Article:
Jan 31, 2013, 11:03 AM EDT
More for the “Oh, won’t that nasty old A-Rod just go away, please” file. This from the Daily News. Let’s do this in call and response form:
Alex Rodriguez is unlikely to ever wear the pinstripes again, sources familiar with the Yankees’ situation with their troubled third baseman told the Daily News …
Unless someone from the Yankees says “we’re going to release A-Rod” there is no support for this whatsoever.
“I don’t know why he would want to go through the pain of rehabbing and trying to play up to the caliber of player he was, and come back to a game where nobody wants him,” said a baseball official.
I can think of 114 million reasons. Plus the fact that his entire identity is tied up in being a professional athlete and most professional athletes don’t make sober assessments about when their careers are over. They have their careers forcibly taken from them, often hanging on too long and requiring that teams release them.
Even before the latest steroid allegations surfaced, Yankee officials had already privately begun preparing for the likelihood that Rodriguez would never finish out the mega-deal he signed in 2007.
Yet publicly they all said that his rehab would be six months and that, while it could be longer, it was unlikely. And his doctor said that his hip was less damaged than anticipated. Indeed, no one said A-Rod was finished in New York until about ten minutes after the Miami New Times story broke the other day.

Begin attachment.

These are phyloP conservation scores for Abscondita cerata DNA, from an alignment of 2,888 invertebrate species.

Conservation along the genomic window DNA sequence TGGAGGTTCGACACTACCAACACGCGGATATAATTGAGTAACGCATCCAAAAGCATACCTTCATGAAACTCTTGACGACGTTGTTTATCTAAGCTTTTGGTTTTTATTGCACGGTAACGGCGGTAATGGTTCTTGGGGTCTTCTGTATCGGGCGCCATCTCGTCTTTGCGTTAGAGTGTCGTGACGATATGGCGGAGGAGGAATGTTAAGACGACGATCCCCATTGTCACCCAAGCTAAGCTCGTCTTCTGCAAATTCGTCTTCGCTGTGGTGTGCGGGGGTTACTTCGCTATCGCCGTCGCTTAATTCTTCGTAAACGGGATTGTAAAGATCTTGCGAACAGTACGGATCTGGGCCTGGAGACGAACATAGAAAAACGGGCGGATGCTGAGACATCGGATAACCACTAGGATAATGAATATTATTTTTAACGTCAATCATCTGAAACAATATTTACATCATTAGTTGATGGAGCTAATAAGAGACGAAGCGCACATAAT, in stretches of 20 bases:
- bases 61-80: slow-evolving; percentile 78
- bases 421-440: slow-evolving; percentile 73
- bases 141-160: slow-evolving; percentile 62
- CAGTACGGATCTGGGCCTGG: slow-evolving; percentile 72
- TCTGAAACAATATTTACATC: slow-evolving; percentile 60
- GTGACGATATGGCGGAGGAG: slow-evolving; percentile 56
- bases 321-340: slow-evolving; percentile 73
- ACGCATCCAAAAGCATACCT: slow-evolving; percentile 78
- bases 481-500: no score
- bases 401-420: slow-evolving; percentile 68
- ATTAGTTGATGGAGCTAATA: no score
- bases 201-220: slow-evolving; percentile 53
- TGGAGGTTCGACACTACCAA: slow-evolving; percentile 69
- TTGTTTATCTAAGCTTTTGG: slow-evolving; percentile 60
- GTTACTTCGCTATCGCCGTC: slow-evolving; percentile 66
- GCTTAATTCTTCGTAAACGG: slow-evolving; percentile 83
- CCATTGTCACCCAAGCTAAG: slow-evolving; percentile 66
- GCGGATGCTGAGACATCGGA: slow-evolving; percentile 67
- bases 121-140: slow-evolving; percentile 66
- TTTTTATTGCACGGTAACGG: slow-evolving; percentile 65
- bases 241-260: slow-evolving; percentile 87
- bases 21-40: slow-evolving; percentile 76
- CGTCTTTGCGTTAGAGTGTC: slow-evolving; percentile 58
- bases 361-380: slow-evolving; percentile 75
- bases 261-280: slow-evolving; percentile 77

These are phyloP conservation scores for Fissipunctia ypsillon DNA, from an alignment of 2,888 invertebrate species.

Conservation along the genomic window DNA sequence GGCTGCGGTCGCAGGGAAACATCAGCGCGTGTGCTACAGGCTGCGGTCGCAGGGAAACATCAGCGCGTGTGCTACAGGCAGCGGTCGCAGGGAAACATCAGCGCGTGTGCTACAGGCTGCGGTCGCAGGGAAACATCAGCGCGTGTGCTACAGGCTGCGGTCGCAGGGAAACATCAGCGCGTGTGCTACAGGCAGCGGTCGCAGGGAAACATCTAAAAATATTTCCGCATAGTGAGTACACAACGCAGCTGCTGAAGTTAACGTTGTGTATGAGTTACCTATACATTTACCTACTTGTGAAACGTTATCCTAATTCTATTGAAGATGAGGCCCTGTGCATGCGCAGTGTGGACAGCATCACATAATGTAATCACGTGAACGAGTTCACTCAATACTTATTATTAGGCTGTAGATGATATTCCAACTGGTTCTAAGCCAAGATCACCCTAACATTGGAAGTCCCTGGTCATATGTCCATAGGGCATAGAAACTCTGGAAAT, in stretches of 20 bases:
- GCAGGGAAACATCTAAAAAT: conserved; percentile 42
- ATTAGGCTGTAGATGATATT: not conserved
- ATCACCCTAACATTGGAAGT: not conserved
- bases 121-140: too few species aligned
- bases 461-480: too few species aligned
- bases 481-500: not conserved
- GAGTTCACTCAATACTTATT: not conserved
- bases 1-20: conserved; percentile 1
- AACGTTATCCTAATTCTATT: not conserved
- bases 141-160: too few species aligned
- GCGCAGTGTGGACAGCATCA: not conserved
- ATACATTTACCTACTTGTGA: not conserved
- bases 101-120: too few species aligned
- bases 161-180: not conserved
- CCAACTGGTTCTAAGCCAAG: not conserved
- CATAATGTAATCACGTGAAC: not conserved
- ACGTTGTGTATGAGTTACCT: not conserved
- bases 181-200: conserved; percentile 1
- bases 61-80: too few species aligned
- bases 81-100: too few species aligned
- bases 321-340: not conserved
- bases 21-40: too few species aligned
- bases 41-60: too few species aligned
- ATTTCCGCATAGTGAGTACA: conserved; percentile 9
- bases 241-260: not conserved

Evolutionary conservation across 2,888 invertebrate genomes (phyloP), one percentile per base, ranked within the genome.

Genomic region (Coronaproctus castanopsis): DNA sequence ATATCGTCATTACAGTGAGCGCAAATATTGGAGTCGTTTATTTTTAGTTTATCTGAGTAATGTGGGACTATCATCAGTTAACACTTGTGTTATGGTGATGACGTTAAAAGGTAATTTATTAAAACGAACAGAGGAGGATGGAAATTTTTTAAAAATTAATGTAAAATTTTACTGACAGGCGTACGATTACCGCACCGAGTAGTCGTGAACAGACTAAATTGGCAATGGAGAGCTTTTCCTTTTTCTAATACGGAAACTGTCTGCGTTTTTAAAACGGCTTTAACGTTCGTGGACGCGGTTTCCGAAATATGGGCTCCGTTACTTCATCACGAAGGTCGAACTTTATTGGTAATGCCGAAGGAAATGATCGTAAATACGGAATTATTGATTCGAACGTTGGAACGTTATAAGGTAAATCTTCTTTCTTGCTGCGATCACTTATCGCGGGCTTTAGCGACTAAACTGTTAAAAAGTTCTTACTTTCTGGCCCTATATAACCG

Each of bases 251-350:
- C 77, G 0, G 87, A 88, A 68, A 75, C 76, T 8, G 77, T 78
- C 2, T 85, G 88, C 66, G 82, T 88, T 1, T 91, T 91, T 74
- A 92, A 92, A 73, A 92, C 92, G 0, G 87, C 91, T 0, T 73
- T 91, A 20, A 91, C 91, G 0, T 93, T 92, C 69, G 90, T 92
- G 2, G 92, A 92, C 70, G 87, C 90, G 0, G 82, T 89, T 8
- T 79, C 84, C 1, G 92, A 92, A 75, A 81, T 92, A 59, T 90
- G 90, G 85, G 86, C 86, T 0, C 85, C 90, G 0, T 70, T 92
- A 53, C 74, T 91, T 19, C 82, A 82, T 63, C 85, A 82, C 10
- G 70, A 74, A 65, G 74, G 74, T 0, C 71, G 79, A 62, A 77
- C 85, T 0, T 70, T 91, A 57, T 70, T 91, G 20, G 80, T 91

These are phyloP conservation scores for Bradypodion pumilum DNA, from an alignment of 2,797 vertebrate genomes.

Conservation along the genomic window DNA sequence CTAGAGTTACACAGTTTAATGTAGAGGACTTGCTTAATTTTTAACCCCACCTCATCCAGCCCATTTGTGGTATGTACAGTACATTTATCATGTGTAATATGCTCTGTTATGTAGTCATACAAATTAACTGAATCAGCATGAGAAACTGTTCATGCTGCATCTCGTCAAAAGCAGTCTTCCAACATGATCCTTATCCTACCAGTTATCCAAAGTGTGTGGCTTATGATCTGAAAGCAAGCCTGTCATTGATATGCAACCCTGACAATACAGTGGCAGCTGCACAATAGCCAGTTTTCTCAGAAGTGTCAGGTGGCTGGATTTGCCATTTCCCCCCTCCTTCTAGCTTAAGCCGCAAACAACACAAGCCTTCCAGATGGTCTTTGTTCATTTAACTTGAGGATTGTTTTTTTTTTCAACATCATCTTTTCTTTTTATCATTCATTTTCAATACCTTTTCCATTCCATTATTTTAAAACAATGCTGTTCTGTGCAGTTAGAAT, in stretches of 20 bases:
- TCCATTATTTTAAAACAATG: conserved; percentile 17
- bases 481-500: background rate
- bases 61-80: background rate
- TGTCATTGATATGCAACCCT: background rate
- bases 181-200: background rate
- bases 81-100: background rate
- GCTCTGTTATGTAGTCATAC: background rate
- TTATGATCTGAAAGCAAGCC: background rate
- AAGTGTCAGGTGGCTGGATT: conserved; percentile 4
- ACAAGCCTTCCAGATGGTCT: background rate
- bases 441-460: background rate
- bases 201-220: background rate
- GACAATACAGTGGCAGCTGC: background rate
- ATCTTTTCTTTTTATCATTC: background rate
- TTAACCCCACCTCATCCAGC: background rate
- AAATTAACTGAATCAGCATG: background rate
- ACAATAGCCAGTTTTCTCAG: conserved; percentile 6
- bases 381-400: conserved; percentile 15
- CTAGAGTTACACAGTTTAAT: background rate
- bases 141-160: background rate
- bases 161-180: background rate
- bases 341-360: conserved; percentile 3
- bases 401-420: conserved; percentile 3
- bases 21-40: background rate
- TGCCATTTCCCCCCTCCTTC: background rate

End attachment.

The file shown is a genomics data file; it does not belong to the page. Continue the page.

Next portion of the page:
Meanwhile, the Rodriguez scenarios include: (1) A-Rod being forced to retire because of the injury, enabling the Yankees to collect 85% of the insurance on the contract, which would leave him with a paid-up deal that comes off the Yankee books and subsequently lessens their luxury-tax burden.
See yesterday’s commentary about the likelihood of the Yankees being able to collect on an insurance claim for A-Rod. In any event, even if his hip ended his ability to play baseball — which no one other than columnists have suggested — he would not retire. He’d sit on the DL for five years, just like Albert Belle did, collecting his money. Also: an insurance scenario would not give the Yankees luxury tax relief.
(2) Rodriguez completes the rehab but continues to play in a diminished role, is unhappy with his level of play and decides to voluntarily retire. In that case, the Yankees would engage him in settlement talks.
Again, there is zero incentive for A-Rod to voluntarily retire. If the Yankees don’t want him, they can cut him and he can go play elsewhere while still collecting all the money he’s owed. If no other team signs him, he gets $114 million from the Yankees for sitting on the beach and doing nothing. There is no reason in the world why he should or would engage the Yankees in “settlement talks.” Unless the writers of this column can come up with one, their suggestion is nonsense.